As for this idiotic idea that customers want to be directed online to buy hideously dull mini plastic representations of household gadgets to subject their daughters to, well shame on you Tesco!

And yes I do see this is an important issue. As someone who was once a girl and so might have been forced into this sort of narrow brain-washing by parents or relatives, it looks a bit like Tesco saying “and for our black customers, we’d like to offer a lovely range of slavery-themed toys; fetters, ball and chain, neck collar …”

We can accuse Tesco of all sorts of vices but Im struggling with this one. I take it we’re not actually objecting to the toys Tesco are flogging just their categorization. In which case why stop at gender bias, Tesco’s vegetarian and kosher sections say, are also indicative of collective preferences.

@12 Can you really not figure out the difference?
Vegetarians aren’t ever going to want to eat meat, by definition. Many young girls, however, are going to want to play with chemistry sets because they’re fucking ace.

14. white trash

FFS @12 Libcon really should start offering awards in water-muddying for the experts here.

As Dan points out there’s no comparison between the things you’re trying to pretend to compare.

For one thing these crappy excuses for “toys” that are being foisted on some young people simply because they’ve been born without a penis, are not directed at and sold to the end-consumer herself – she has no choice in the matter – but to those who seek to condition her young mind into a life of servitude.

And yes, I do object to such useless rubbish as the thing pictured being pushed at children.

In a consumer society one of the most subversive things you can do is attack the advertising stoking up the constant demand for *stuff* . Let toys be toys misses that mark by a country mile, because it’s saying the advertising would be ok if it were tweaked. There’s another campaign called ‘Leave Our Kids Alone’ which Caroline Lucas and Monbiot have signed up to and thats going for an absolute – vastly better. The MSM seems to be favouring ‘Let toys be toys’ though, I wonder if that’s because LTBT’s demand doesnt threaten the principle of advertising revenue.

I don’t see Let Toys be Toys as in competition with Leave Our Kids Alone at all, both are borne out of the discontent with rampant consumerism and the way it manipulates children. A victory for Let Toys be Toys would be a step towards Leave Our Kids Alone.

One campaign is saying ads should not be aimed at kids at all. The LTBT campaign is for ads aimed at kids to be improved.

In practice, companies are not going to voluntarily give up advertising to children unless there is substantial consumer pressure for them to do so (and no government is going to ban them). Let Toys be Toys, if they are successful, is a precedent of such consumer pressure working. The idea that it works against Leave Our Kids Alone is absurd.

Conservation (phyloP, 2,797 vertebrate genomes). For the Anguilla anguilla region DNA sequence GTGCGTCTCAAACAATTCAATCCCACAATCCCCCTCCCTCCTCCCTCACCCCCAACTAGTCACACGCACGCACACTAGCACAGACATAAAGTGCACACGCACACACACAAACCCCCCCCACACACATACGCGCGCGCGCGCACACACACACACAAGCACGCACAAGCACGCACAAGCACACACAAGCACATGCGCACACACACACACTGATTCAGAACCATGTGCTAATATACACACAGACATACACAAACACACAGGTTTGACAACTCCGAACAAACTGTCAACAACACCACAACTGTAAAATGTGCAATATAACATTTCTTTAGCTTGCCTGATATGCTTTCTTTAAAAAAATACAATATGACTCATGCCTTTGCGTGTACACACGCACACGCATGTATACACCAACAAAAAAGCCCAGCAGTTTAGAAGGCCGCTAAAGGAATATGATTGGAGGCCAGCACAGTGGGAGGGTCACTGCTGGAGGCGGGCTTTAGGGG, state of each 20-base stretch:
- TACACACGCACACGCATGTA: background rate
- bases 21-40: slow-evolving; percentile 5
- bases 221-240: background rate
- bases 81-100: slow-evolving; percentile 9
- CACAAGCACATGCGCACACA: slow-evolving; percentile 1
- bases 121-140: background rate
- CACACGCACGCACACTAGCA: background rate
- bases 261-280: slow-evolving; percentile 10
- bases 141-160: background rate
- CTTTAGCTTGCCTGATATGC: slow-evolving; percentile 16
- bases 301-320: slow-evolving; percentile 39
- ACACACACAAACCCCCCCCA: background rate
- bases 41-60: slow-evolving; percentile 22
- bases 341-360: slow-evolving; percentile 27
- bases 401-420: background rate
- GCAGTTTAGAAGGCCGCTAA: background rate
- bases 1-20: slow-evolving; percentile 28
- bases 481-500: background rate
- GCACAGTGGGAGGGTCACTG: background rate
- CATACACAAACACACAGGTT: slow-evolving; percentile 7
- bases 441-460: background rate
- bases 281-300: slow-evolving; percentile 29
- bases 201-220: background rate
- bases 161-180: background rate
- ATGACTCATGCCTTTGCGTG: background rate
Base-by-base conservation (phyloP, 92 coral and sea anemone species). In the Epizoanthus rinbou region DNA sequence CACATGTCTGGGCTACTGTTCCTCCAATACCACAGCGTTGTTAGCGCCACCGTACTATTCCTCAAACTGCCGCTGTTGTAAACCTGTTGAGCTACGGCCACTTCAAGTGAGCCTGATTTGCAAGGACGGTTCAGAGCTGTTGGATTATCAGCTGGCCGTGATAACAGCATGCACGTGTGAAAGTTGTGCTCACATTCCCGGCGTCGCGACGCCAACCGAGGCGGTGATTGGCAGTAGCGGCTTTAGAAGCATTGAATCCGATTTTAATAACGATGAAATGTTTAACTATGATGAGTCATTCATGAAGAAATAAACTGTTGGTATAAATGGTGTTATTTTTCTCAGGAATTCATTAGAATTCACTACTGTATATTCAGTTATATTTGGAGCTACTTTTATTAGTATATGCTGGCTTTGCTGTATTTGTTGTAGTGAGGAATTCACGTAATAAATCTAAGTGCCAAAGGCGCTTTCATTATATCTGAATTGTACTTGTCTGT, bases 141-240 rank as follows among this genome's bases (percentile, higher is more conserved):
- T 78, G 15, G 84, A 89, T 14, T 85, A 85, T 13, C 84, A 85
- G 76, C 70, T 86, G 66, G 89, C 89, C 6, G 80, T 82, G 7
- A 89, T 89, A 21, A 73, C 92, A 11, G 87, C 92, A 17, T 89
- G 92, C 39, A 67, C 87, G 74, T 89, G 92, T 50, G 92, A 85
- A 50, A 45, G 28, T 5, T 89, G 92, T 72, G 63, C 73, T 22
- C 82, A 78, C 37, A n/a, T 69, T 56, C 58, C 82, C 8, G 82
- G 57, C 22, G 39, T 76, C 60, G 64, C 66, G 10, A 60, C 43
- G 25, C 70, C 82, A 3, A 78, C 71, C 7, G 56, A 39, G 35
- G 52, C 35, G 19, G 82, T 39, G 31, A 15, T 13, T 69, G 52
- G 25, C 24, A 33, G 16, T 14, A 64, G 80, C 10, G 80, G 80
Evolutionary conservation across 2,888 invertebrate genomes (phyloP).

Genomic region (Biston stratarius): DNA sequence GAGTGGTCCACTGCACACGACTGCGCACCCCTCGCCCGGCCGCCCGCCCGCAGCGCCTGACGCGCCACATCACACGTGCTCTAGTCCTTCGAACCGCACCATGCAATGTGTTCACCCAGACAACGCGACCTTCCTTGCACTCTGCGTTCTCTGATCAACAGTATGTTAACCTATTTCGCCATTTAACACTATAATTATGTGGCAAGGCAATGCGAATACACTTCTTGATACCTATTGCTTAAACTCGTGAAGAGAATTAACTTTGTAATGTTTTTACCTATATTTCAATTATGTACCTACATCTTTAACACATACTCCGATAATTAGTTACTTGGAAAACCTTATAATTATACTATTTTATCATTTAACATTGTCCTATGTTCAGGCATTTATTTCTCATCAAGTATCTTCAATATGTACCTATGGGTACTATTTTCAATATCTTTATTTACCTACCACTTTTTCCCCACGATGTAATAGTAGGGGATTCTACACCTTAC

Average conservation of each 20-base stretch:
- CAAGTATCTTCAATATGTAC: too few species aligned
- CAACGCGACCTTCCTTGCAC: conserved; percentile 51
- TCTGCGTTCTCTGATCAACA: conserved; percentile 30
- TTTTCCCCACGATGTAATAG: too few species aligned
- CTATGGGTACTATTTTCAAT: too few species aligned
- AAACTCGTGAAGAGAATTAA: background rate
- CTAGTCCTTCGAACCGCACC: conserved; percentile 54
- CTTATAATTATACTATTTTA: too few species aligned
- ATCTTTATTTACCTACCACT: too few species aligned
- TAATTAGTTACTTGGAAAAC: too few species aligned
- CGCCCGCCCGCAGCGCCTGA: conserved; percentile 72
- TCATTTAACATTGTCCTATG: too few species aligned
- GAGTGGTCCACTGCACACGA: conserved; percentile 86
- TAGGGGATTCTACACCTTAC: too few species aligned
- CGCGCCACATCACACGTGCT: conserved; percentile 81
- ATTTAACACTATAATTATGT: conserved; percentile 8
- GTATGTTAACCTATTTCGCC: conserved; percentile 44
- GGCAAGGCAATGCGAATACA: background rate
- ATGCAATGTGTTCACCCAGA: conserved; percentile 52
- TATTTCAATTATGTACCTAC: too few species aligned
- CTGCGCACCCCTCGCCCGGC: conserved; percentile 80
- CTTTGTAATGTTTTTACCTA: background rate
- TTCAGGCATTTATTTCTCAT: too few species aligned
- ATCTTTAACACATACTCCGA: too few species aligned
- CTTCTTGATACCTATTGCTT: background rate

I don’t expect Leave Our Kids Alone will ever be completely successful, the best that can be hoped for is small incremental improvements as companies realise their exploitative advertising strategies will lose them customers.

20. chris redmond

If you object to the classification go elsewhere, what’s the problem? Personally if I’m shopping online and want to buy a present for a boy I don’t want to waste time having to scroll through dolls, make-up, toy ovens etc, but if I didn’t want to restrict the boy to ‘boy’s’ toys I could of course browse the ‘girl’s’ toys as well.
Get a life.

Damn those misogynist toys! This is rape culture!!!

OK, but seriously, this is an example of the tendency to politicise everything, which I don’t think is very healthy.

Sunny

Re: Your comment

“I’m bored of the idiots / trolls coming on here screaming hysterically about whether they consider this sort of stuff serious or not… or whether it advances their agenda…..If you don’t like it – don’t comment or go read another blog.

Goats and monkeys, man! If that’s how you feel, what do you think passing readers and observers think, and then actually go on to do?

The overall impression given by this policy of carrying a wide diversity of topics without any estimate,let alone a weighing their actual public significance and relevance to the world outside the web appears to one of moral relativism. Of course, this may reflect a substantialnumber of people who sharesuch a view, judging by their comments.

Such a take on life is not unocmmon, but insociety today does have a negative effect in daily life in practical citizen-state interractions.I have seen with many people in trouble with Government, the law and regulatory bodies over the years who have displayed an unfortunate lack of ability to distinguish between what is important and what is not in life, together with and a confusion between what are essentially public matters and what are private personal opinions and issues parading as public issues.